How to Make Gluten-Free Moroccan Pancakes (Baghrir)
Have breakfast anywhere in Morocco and you’re bound to see a plate of baghrir — a spongy crêpe nicknamed the “thousand hole pancake” in French. The crêpe’s nooks and crannies create the perfect surface for soaking up syrups. (Which in my case was lots of orange blossom honey.) After a week in Marrakech I developed a fondness for a morning baghrir and wanted to add the Moroccan treat to my rotation of weekend pancakes.
Traditionally baghrir are made with semolina and all-purpose flour. I didn’t mind when I was traveling but wanted a gluten-free crêpe at home. After a few trials (and errors) I found the right alternatives to make the spongy crêpe. Here’s how to make fluffy, gluten-free baghrir.
Recipe for Gluten-Free Moroccan Pancakes (Baghrir)
Makes 8-10 pancakes
125 g (1 cup) gluten-free baking flour
20 g (2 tbsp) oat flour
1/2 heaping tsp active dry yeast
1/4 tsp salt
1 tsp baking powder
250 ml (1 cup) warm water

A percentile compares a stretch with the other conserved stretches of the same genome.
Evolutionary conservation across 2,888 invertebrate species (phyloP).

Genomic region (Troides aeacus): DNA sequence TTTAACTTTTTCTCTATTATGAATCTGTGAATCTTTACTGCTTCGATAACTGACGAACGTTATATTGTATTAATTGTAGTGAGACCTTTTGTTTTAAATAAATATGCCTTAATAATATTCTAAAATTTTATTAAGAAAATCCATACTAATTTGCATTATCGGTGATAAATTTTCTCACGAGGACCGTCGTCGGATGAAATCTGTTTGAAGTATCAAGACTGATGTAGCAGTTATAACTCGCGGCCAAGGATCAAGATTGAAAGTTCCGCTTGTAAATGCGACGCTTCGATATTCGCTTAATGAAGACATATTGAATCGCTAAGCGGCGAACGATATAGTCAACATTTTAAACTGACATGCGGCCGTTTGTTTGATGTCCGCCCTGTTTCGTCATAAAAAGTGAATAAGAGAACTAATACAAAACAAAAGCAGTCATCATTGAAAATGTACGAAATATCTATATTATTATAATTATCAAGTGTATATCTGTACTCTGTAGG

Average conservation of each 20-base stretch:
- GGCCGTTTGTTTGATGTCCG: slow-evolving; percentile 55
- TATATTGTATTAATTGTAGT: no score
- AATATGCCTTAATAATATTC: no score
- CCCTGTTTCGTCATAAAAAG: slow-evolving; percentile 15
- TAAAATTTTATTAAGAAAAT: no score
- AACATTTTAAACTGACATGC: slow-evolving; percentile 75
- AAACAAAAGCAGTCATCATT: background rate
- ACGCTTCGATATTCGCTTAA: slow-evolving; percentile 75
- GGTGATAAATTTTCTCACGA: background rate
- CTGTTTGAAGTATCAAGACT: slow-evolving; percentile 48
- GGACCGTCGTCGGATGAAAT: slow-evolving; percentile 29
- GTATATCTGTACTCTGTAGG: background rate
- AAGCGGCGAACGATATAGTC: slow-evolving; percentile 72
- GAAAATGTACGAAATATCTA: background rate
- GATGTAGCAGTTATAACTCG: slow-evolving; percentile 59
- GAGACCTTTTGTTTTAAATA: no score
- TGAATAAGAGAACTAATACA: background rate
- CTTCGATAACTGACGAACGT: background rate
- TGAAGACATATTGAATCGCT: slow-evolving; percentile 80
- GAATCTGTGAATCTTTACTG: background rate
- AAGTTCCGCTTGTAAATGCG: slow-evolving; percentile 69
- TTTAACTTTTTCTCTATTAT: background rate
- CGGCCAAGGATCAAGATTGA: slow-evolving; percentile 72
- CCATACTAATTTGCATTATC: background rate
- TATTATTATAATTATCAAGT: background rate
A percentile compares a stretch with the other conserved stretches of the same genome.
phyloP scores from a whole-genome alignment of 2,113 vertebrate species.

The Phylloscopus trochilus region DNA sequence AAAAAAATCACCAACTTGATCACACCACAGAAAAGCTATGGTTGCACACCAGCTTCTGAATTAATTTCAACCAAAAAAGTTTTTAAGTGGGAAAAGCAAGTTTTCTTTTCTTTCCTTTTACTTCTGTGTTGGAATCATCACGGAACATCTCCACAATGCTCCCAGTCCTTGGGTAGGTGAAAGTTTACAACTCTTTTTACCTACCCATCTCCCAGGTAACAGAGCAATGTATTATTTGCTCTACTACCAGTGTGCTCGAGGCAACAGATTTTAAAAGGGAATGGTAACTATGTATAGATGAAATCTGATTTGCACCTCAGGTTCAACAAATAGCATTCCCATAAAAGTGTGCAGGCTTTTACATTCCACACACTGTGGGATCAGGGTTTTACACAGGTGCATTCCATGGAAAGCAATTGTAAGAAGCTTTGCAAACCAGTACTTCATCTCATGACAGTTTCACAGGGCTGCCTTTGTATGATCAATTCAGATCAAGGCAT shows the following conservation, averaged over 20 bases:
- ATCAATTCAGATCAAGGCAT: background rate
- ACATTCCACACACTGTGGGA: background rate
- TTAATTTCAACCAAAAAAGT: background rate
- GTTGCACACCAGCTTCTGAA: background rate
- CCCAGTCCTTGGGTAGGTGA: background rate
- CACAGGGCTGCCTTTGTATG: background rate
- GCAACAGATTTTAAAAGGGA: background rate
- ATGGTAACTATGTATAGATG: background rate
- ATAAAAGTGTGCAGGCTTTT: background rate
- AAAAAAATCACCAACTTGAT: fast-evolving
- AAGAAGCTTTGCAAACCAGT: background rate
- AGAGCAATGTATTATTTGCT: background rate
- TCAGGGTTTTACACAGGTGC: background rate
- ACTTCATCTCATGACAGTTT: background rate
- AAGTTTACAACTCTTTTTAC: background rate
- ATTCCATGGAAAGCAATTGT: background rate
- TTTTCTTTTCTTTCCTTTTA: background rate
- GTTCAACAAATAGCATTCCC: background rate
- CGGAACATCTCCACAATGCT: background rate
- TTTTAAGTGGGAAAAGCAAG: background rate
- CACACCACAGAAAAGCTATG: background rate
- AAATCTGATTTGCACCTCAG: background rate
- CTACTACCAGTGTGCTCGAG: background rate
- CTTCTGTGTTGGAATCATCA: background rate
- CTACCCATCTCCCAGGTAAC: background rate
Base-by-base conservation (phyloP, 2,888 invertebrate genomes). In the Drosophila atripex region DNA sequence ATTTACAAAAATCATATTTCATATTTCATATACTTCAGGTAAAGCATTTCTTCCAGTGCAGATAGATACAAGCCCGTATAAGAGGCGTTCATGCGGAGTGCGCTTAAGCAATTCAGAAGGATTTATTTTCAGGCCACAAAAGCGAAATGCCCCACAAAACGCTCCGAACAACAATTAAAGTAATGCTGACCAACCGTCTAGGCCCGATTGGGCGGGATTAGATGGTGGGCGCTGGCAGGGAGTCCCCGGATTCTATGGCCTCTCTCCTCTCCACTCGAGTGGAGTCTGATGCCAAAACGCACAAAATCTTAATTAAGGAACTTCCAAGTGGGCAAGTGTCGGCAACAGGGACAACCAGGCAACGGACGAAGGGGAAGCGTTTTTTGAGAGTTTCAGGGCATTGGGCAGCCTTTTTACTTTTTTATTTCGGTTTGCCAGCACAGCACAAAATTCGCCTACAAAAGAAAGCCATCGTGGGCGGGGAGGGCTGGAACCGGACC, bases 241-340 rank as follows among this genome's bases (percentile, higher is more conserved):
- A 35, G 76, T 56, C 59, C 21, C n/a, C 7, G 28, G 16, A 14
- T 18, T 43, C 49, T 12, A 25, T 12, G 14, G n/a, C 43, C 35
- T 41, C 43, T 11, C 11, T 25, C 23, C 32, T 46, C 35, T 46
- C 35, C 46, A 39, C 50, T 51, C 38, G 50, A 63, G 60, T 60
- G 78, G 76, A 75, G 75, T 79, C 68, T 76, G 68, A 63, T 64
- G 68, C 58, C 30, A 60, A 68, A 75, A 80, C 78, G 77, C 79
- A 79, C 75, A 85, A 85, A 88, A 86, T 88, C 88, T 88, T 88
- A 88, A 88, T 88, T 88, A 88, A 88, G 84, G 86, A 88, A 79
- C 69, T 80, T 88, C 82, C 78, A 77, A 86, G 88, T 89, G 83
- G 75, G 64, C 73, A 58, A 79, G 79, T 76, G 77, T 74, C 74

Melted butter and honey or jam for serving
- Mix dry ingredients in a mixing bowl.
- Add dry ingredients and water in a blender. Blend until smooth. The batter should be liquidy without any lumps.
- Pour batter in a bowl and cover. Let sit for 30 minutes. It’s ready when bubbles form at the top.
- Add batter to blender and blend again for a few seconds.
- Meanwhile, heat a nonstick pan over medium to high heat. When pan is hot, place a small amount of batter in the middle. Cook the baghrir one on side (never flip) for 1-2 minutes. The pancake is cooked when it looks dried out.
- Repeat until all the batter is used.
- Arrange on a plate (do not stack) and serve with melted butter and honey or jam.
- If you don’t see bubbles when cooking the baghrir it could be: 1) the pan isn’t hot enough, 2) the batter is too thick or 3) the yeast isn’t fully hydrated. First, increase the heat under the pan and try again. Or, add a couple more tablespoons of water to the batter, blend it and let sit for another 10 minutes.
- Never flip the pancake. You’ll lose the 1,000 holes!
- Hot baghrir will stick together. Don’t stack them, loosely arrange on a plate.
- It’s possible to substitute the gluten-free and oat flours with another flour alternative. Just keep in mind heavier alternatives will require more water and will have less bubbles. (I’m looking at you, buckwheat.)
Leftover baghrir can be frozen for another day.
Going to Marrakech? Learn how to make baghrir and other Moroccan sweets with the incredible women at the nonprofit Amal Center.